22 September 2015 Proton irradiation of the CIS115 for the JUICE mission
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Abstract
The CIS115 is one of the latest CMOS Imaging Sensors designed by e2v technologies, with 1504x2000 pixels on a 7 μm pitch. Each pixel in the array is a pinned photodiode with a 4T architecture, achieving an average dark current of 22 electrons pixel-1 s-1 at 21°C measured in a front-faced device. The sensor aims for high optical sensitivity by utilising e2v’s back-thinning and processing capabilities, providing a sensitive silicon thickness approximately 9 μm to 12 μm thick with a tuned anti-reflective coating.

The sensor operates in a rolling shutter mode incorporating reset level subtraction resulting in a mean pixel readout noise of 4.25 electrons rms. The full well has been measured to be 34000 electrons in a previous study, resulting in a dynamic range of up to 8000. These performance characteristics have led to the CIS115 being chosen for JANUS, the high-resolution and wide-angle optical camera on the JUpiter ICy moon Explorer (JUICE).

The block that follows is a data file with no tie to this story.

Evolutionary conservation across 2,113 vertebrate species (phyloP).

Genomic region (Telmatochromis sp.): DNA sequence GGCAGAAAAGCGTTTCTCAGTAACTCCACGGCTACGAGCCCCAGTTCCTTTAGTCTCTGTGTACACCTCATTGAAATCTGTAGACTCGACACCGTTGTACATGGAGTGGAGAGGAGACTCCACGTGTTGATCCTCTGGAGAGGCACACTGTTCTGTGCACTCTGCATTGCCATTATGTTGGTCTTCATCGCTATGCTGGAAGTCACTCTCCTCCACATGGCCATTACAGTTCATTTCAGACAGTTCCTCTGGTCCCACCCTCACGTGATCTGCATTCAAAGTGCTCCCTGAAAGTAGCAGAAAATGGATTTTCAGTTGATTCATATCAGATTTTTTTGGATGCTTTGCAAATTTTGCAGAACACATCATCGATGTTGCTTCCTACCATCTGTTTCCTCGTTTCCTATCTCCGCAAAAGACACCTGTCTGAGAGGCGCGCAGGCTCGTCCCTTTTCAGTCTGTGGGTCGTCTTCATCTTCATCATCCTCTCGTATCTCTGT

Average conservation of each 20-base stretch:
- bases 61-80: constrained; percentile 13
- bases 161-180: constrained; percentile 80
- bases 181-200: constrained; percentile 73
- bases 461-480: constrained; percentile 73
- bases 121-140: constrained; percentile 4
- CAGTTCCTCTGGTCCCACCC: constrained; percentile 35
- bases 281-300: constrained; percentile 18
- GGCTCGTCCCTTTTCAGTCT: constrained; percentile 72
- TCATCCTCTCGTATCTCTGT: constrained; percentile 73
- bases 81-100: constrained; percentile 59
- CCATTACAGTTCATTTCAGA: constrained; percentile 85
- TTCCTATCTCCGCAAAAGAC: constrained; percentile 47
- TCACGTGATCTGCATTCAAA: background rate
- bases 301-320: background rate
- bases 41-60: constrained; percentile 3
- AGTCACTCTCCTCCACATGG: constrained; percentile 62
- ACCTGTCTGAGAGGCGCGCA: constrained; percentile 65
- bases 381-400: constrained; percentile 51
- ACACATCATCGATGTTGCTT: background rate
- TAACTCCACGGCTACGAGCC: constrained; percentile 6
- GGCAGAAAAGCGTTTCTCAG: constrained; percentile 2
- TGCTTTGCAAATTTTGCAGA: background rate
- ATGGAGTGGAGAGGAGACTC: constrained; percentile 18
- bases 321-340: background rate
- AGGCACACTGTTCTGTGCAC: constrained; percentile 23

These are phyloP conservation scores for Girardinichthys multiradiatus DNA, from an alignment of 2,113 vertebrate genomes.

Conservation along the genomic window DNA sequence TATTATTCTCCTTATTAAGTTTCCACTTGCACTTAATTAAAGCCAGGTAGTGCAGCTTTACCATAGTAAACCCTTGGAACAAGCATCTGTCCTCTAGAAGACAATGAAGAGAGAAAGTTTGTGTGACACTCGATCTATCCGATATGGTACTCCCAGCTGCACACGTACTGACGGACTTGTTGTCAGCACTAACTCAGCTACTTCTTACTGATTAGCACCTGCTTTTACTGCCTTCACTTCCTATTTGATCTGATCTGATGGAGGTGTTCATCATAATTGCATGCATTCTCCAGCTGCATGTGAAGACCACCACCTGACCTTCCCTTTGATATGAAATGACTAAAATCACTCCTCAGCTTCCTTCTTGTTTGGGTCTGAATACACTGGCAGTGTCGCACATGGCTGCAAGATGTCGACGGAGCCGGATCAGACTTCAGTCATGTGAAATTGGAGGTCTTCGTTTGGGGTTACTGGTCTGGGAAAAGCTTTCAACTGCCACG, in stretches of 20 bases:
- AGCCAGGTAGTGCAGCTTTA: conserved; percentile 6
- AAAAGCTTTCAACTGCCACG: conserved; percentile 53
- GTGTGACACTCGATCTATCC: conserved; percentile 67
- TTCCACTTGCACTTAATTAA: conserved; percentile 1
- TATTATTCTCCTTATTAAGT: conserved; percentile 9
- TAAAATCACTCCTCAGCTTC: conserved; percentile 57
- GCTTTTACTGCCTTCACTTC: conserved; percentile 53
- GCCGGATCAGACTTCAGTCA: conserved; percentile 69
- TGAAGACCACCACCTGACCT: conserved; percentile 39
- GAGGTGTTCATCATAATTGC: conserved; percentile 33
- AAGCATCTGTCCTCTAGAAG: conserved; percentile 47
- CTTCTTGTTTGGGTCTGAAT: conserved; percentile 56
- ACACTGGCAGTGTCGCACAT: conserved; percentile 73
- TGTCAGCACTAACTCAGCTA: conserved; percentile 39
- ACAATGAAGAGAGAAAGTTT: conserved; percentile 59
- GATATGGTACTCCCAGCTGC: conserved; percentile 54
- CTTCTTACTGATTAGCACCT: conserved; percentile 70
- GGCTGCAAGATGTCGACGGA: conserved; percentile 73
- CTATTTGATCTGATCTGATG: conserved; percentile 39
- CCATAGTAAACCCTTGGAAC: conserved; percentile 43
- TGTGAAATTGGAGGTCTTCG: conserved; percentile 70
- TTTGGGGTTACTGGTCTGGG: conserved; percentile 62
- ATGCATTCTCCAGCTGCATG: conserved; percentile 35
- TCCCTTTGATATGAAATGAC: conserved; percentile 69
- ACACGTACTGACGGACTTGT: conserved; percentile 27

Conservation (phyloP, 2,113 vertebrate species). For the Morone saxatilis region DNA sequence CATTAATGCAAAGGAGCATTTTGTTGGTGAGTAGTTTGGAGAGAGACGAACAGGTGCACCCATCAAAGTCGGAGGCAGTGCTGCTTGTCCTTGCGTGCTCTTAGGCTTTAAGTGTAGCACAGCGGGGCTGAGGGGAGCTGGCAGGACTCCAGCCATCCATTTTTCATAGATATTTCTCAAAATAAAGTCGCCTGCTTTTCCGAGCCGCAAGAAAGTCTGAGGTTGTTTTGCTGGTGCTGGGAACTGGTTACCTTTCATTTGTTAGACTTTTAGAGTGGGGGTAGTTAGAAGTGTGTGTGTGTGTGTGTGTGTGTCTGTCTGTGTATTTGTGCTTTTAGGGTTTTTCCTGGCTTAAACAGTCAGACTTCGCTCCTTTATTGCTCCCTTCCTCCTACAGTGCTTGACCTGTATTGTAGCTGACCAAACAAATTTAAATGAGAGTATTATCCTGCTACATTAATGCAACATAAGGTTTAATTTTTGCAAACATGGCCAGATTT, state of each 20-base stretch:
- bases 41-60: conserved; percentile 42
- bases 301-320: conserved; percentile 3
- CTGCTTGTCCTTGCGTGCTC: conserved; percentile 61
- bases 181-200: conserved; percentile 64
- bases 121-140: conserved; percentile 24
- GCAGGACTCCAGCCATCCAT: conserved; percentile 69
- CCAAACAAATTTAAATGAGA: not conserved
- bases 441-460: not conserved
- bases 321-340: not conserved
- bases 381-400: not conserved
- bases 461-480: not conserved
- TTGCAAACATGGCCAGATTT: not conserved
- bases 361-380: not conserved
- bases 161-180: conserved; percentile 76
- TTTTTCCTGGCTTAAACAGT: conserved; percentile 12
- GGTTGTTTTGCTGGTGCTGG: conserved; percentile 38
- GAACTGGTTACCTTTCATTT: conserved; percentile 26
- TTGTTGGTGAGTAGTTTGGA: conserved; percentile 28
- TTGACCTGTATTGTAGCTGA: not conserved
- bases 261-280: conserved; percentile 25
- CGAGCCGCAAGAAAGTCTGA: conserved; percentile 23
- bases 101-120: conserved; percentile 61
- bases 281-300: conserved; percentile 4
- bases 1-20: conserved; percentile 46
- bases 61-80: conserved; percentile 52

The three year science phase of JUICE is in the harsh radiation environment of the Jovian magnetosphere, primarily studying Jupiter and its icy moons. Analysis of the expected radiation environment and shielding levels from the spacecraft and instrument design predict the End Of Life (EOL) displacement and ionising damage for the CIS115 to be equivalent to 1010 10 MeV protons cm-2 and 100 krad(Si) respectively. Dark current and image lag characterisation results following initial proton irradiations are presented, detailing the initial phase of space qualification of the CIS115. Results are compared to the pre-irradiation performance and the instrument specifications and further qualification plans are outlined.
© (2015) COPYRIGHT Society of Photo-Optical Instrumentation Engineers (SPIE). Downloading of the abstract is permitted for personal use only.
M. R. Soman, E. A. H. Allanwood, A. D. Holland, G. P. Winstone, J. P. D. Gow, K. Stefanov, M. Leese, "Proton irradiation of the CIS115 for the JUICE mission", Proc. SPIE 9602, UV/Optical/IR Space Telescopes and Instruments: Innovative Technologies and Concepts VII, 96020O (22 September 2015); doi: 10.1117/12.2187009; https://doi.org/10.1117/12.2187009
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